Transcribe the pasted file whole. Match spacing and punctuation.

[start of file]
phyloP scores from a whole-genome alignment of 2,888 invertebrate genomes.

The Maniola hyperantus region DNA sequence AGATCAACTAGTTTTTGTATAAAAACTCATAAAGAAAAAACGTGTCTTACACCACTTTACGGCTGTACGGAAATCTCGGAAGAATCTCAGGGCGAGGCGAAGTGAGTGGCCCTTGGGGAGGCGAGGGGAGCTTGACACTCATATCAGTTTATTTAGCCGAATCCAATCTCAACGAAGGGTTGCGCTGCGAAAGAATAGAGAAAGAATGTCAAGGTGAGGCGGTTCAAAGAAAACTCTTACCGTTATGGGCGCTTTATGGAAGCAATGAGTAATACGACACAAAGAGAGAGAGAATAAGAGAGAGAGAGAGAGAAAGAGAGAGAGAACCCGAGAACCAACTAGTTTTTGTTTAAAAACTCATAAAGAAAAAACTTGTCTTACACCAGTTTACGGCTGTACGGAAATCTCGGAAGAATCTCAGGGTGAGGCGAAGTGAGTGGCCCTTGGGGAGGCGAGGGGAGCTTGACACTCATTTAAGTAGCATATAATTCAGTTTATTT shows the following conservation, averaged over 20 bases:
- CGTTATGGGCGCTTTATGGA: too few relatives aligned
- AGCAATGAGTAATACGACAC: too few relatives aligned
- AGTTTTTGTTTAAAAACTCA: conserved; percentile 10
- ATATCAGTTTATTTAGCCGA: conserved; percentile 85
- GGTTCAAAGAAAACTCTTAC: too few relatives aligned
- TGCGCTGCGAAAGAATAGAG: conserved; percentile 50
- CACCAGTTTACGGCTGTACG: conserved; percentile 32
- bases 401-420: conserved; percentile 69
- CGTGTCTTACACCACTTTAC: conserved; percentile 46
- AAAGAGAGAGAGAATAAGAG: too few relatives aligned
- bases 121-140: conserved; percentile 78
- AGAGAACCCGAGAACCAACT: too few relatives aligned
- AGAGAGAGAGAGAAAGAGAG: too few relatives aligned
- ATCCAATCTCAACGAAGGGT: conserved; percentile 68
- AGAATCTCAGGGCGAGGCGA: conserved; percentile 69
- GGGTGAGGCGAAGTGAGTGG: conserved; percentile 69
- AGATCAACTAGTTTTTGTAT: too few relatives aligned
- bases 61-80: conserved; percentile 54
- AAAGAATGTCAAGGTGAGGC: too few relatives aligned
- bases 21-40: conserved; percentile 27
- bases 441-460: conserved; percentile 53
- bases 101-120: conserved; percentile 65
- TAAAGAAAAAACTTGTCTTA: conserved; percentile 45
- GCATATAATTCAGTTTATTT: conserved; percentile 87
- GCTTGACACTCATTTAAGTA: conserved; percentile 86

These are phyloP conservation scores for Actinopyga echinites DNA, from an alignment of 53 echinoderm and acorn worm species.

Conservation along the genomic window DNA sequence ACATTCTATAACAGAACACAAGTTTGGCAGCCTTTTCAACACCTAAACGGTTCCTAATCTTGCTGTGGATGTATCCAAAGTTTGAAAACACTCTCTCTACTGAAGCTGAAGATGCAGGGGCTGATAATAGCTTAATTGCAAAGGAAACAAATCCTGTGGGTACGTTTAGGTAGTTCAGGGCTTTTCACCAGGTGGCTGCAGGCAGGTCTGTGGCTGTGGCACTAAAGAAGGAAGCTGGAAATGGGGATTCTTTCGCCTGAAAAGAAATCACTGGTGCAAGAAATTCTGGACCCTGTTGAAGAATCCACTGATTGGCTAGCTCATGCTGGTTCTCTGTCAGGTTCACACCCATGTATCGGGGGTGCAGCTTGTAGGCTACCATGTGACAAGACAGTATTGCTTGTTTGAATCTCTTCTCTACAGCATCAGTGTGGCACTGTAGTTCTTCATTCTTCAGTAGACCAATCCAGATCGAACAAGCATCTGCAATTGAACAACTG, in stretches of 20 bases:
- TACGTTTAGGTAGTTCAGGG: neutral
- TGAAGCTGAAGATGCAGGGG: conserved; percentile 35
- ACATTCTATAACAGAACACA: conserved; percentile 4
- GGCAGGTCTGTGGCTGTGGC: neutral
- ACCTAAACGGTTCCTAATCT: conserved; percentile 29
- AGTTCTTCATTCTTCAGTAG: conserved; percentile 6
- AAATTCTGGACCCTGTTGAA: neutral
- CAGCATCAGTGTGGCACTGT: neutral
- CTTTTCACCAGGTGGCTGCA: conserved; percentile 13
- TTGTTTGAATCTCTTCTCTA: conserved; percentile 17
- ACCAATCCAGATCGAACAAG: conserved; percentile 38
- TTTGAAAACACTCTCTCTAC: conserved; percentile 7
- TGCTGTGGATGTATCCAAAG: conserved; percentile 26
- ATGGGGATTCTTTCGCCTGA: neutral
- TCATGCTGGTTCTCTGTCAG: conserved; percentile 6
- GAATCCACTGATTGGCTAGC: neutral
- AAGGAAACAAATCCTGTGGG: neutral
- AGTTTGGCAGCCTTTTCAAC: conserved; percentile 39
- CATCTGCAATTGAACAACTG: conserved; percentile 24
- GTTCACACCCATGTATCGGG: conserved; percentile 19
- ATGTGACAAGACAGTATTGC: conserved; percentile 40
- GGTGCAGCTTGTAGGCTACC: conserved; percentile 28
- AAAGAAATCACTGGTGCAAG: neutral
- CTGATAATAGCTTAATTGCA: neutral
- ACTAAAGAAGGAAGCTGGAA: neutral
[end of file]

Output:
phyloP scores from a whole-genome alignment of 2,888 invertebrate genomes.

The Maniola hyperantus region DNA sequence AGATCAACTAGTTTTTGTATAAAAACTCATAAAGAAAAAACGTGTCTTACACCACTTTACGGCTGTACGGAAATCTCGGAAGAATCTCAGGGCGAGGCGAAGTGAGTGGCCCTTGGGGAGGCGAGGGGAGCTTGACACTCATATCAGTTTATTTAGCCGAATCCAATCTCAACGAAGGGTTGCGCTGCGAAAGAATAGAGAAAGAATGTCAAGGTGAGGCGGTTCAAAGAAAACTCTTACCGTTATGGGCGCTTTATGGAAGCAATGAGTAATACGACACAAAGAGAGAGAGAATAAGAGAGAGAGAGAGAGAAAGAGAGAGAGAACCCGAGAACCAACTAGTTTTTGTTTAAAAACTCATAAAGAAAAAACTTGTCTTACACCAGTTTACGGCTGTACGGAAATCTCGGAAGAATCTCAGGGTGAGGCGAAGTGAGTGGCCCTTGGGGAGGCGAGGGGAGCTTGACACTCATTTAAGTAGCATATAATTCAGTTTATTT shows the following conservation, averaged over 20 bases:
- CGTTATGGGCGCTTTATGGA: too few relatives aligned
- AGCAATGAGTAATACGACAC: too few relatives aligned
- AGTTTTTGTTTAAAAACTCA: conserved; percentile 10
- ATATCAGTTTATTTAGCCGA: conserved; percentile 85
- GGTTCAAAGAAAACTCTTAC: too few relatives aligned
- TGCGCTGCGAAAGAATAGAG: conserved; percentile 50
- CACCAGTTTACGGCTGTACG: conserved; percentile 32
- bases 401-420: conserved; percentile 69
- CGTGTCTTACACCACTTTAC: conserved; percentile 46
- AAAGAGAGAGAGAATAAGAG: too few relatives aligned
- bases 121-140: conserved; percentile 78
- AGAGAACCCGAGAACCAACT: too few relatives aligned
- AGAGAGAGAGAGAAAGAGAG: too few relatives aligned
- ATCCAATCTCAACGAAGGGT: conserved; percentile 68
- AGAATCTCAGGGCGAGGCGA: conserved; percentile 69
- GGGTGAGGCGAAGTGAGTGG: conserved; percentile 69
- AGATCAACTAGTTTTTGTAT: too few relatives aligned
- bases 61-80: conserved; percentile 54
- AAAGAATGTCAAGGTGAGGC: too few relatives aligned
- bases 21-40: conserved; percentile 27
- bases 441-460: conserved; percentile 53
- bases 101-120: conserved; percentile 65
- TAAAGAAAAAACTTGTCTTA: conserved; percentile 45
- GCATATAATTCAGTTTATTT: conserved; percentile 87
- GCTTGACACTCATTTAAGTA: conserved; percentile 86

These are phyloP conservation scores for Actinopyga echinites DNA, from an alignment of 53 echinoderm and acorn worm species.

Conservation along the genomic window DNA sequence ACATTCTATAACAGAACACAAGTTTGGCAGCCTTTTCAACACCTAAACGGTTCCTAATCTTGCTGTGGATGTATCCAAAGTTTGAAAACACTCTCTCTACTGAAGCTGAAGATGCAGGGGCTGATAATAGCTTAATTGCAAAGGAAACAAATCCTGTGGGTACGTTTAGGTAGTTCAGGGCTTTTCACCAGGTGGCTGCAGGCAGGTCTGTGGCTGTGGCACTAAAGAAGGAAGCTGGAAATGGGGATTCTTTCGCCTGAAAAGAAATCACTGGTGCAAGAAATTCTGGACCCTGTTGAAGAATCCACTGATTGGCTAGCTCATGCTGGTTCTCTGTCAGGTTCACACCCATGTATCGGGGGTGCAGCTTGTAGGCTACCATGTGACAAGACAGTATTGCTTGTTTGAATCTCTTCTCTACAGCATCAGTGTGGCACTGTAGTTCTTCATTCTTCAGTAGACCAATCCAGATCGAACAAGCATCTGCAATTGAACAACTG, in stretches of 20 bases:
- TACGTTTAGGTAGTTCAGGG: neutral
- TGAAGCTGAAGATGCAGGGG: conserved; percentile 35
- ACATTCTATAACAGAACACA: conserved; percentile 4
- GGCAGGTCTGTGGCTGTGGC: neutral
- ACCTAAACGGTTCCTAATCT: conserved; percentile 29
- AGTTCTTCATTCTTCAGTAG: conserved; percentile 6
- AAATTCTGGACCCTGTTGAA: neutral
- CAGCATCAGTGTGGCACTGT: neutral
- CTTTTCACCAGGTGGCTGCA: conserved; percentile 13
- TTGTTTGAATCTCTTCTCTA: conserved; percentile 17
- ACCAATCCAGATCGAACAAG: conserved; percentile 38
- TTTGAAAACACTCTCTCTAC: conserved; percentile 7
- TGCTGTGGATGTATCCAAAG: conserved; percentile 26
- ATGGGGATTCTTTCGCCTGA: neutral
- TCATGCTGGTTCTCTGTCAG: conserved; percentile 6
- GAATCCACTGATTGGCTAGC: neutral
- AAGGAAACAAATCCTGTGGG: neutral
- AGTTTGGCAGCCTTTTCAAC: conserved; percentile 39
- CATCTGCAATTGAACAACTG: conserved; percentile 24
- GTTCACACCCATGTATCGGG: conserved; percentile 19
- ATGTGACAAGACAGTATTGC: conserved; percentile 40
- GGTGCAGCTTGTAGGCTACC: conserved; percentile 28
- AAAGAAATCACTGGTGCAAG: neutral
- CTGATAATAGCTTAATTGCA: neutral
- ACTAAAGAAGGAAGCTGGAA: neutral